In the month following that interview Bush definitively rejected the Kyoto environmental accords, broke off arms-control talks with North Korea, said flat-out that he would unilaterally end our nuclear treaty with Russia, and began his insidious policy of appointing anti-environmental lobbyists to environmentally sensitive government posts. This made no impression on a Ralph Nader now committed to defending a delusion. In a second New York Times interview published April 23, the headline read that Nader "Sees a Positive Side of Bush Policy." Incredibly, Nader claimed that Bush was somehow "raising the environmental issues" because "environmental groups' treasuries are swelling" – as though we should measure environmental progress not by the harm done to the planet but by how much money was contributed to fight the devastation. In that interview, Nader again refused to admit that his 97,000 votes in Florida tipped the scales in a state where, when the tallies were done, there was only a 537 vote difference between Bush and Gore. Reality was becoming less and less significant to Nader; like a religious fanatic, Ralph Nader had a vision, and anything that impinged on that vision was either wrong or unimportant.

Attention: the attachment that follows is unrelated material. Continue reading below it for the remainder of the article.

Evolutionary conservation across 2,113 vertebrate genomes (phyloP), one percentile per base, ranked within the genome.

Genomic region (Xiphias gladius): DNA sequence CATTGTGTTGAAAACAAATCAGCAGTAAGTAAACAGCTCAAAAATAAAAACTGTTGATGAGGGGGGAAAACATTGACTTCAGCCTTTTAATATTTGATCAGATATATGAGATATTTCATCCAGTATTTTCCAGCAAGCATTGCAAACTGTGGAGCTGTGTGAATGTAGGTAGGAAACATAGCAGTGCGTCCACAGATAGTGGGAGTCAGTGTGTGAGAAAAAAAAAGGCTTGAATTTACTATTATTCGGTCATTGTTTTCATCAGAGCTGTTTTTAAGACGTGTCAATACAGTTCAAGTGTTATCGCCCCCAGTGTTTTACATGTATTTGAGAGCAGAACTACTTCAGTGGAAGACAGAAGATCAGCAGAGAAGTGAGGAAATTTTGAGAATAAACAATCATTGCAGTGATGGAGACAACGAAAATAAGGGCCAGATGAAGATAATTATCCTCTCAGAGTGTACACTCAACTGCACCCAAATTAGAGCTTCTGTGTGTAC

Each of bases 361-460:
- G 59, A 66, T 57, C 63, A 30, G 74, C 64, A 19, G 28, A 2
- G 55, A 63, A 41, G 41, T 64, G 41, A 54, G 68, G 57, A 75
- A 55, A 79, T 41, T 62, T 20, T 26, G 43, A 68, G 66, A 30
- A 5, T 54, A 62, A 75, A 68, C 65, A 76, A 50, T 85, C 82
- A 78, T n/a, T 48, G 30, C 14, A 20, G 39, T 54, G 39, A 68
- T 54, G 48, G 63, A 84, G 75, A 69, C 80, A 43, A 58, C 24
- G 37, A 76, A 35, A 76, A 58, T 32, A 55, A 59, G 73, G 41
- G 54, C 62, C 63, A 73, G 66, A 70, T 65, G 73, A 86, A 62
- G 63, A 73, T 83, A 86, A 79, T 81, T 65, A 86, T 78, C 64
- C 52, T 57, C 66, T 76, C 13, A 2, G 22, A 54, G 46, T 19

We all know Bush's record since April 2001. And we all know Nader's response. The facts – and their consequences for millions all around the world – matter to Nader as little as they matter to Bush. Nader is running in 2004 because not to run would be a tacit admission of the damage he's already caused – and that's no way to defend a delusion. Nader had to run again, or admit that he'd been wrong. And he can't do that. What he prefers is this: to endanger every cause and value he claims to believe in – and to accept GOP money and assistance, though he knows, he knows, that Republicans help him because his candidacy helps Bush. But in accepting assistance from the radical right, Nader loses the final thing that set him apart: the claim to being the one pure choice. Instead, he's descended into the same expediency he criticizes in Democrats. In the most literal way possible, he has become his enemy.

Like Bush, what Nader does contradicts everything he says. Nader is giving power to the very people whom he says are our worst threats – the radical right, the corporations, the devastators. And in matters of power, acts matter far more than words.

And who does Nader most resemble when he refuses to admit the consequences of his acts? Who does he resemble when he brazenly evades any direct question about his 2000 and 2004 campaigns? Who does he resemble when he inflexibly, petulantly rejects anything that contradicts his self-image? None other than George W. Bush. As I've written before: In their behavior (which is far more crucial than their beliefs), George W. Bush and Ralph Nader are twins separated at birth.